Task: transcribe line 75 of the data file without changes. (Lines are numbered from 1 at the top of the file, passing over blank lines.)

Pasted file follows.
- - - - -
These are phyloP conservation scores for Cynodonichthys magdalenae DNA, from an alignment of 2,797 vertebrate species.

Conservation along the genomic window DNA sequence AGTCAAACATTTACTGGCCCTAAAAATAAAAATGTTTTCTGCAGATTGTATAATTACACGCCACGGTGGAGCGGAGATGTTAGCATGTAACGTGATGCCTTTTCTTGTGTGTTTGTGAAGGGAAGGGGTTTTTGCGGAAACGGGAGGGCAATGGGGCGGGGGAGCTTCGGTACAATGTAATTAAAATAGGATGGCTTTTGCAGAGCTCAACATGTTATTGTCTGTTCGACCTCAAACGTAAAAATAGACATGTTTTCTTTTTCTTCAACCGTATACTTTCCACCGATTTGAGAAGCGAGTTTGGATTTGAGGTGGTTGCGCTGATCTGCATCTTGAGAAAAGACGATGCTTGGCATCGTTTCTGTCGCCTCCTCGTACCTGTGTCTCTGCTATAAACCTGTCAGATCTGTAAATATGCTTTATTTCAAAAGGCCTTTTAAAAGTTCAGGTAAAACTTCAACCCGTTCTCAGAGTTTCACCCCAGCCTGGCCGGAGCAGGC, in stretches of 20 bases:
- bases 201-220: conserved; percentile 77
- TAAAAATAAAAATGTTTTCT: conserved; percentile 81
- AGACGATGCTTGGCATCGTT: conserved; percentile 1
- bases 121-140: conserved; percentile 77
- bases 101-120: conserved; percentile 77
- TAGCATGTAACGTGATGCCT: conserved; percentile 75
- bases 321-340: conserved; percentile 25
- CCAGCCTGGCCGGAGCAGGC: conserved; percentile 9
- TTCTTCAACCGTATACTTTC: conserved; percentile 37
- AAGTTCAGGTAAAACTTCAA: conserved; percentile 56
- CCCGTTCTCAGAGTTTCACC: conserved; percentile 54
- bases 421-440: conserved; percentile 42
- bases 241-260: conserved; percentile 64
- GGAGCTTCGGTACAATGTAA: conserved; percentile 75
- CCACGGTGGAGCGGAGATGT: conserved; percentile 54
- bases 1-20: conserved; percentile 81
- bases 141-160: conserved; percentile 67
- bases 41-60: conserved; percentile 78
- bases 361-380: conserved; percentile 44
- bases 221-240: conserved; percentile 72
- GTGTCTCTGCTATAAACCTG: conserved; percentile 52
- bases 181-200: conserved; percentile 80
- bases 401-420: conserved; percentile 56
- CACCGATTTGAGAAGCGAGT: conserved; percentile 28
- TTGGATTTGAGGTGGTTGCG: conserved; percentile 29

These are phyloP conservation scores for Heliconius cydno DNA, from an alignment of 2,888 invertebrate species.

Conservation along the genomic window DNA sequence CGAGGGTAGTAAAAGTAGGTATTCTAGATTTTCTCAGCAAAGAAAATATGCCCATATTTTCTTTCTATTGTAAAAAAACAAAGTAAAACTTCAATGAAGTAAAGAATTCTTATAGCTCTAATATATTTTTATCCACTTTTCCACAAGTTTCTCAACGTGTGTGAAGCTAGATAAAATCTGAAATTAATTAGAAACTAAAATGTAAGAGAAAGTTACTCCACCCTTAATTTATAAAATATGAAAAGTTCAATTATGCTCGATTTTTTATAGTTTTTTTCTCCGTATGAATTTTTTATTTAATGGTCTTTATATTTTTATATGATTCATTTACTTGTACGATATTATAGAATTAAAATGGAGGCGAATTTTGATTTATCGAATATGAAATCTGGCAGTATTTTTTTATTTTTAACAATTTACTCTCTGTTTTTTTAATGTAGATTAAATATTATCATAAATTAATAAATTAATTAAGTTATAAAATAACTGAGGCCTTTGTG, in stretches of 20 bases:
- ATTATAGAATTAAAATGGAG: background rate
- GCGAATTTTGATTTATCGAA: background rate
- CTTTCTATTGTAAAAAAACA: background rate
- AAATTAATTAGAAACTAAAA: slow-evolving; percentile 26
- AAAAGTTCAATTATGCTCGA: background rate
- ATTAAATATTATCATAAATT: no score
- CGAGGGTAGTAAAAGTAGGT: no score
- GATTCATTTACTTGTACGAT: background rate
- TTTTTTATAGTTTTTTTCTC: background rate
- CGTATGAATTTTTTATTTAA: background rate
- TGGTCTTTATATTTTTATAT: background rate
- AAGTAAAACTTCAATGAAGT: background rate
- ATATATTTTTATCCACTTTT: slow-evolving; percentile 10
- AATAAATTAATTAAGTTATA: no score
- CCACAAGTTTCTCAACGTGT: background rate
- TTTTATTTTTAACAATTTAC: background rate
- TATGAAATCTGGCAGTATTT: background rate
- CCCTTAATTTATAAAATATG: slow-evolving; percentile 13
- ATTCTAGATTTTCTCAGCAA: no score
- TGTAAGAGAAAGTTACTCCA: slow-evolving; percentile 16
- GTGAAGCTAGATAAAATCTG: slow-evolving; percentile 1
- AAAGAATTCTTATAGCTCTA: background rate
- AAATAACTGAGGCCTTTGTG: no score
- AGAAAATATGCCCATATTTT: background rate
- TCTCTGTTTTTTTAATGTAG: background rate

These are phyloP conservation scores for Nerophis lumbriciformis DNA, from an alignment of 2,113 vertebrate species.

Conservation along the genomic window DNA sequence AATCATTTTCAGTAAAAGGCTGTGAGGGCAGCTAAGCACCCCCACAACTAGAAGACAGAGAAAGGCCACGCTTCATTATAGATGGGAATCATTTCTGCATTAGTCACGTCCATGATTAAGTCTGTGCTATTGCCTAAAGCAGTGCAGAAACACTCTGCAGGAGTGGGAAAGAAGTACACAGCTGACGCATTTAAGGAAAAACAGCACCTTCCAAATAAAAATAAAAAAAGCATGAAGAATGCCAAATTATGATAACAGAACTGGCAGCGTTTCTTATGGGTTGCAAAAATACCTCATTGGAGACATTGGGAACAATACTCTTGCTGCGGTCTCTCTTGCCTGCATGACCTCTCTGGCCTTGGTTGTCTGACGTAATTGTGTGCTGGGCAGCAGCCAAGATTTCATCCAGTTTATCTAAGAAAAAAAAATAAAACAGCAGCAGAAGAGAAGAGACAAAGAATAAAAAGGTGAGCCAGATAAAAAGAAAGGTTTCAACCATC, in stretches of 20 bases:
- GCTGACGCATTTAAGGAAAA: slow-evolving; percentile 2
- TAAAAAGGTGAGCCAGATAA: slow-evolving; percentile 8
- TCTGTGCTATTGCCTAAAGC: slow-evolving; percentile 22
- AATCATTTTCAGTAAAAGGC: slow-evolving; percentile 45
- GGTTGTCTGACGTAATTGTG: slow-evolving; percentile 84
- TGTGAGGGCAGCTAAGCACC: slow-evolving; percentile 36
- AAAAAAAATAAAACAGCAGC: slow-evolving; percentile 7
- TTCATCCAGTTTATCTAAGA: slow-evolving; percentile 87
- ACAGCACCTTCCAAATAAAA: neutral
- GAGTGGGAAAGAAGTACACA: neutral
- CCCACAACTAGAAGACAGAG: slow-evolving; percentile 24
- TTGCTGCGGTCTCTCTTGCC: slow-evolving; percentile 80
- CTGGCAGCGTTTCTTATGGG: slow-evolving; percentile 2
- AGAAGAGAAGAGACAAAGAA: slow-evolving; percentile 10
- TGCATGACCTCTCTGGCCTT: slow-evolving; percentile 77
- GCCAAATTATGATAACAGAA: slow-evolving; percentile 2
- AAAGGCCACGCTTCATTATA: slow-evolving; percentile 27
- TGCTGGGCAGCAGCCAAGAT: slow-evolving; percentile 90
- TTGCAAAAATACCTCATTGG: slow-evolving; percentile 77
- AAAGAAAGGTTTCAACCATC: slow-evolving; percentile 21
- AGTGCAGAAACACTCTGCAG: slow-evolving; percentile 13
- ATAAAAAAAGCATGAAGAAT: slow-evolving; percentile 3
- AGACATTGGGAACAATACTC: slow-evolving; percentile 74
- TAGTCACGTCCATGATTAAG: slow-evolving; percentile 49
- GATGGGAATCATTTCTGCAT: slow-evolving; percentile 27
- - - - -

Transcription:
- TTGCAAAAATACCTCATTGG: slow-evolving; percentile 77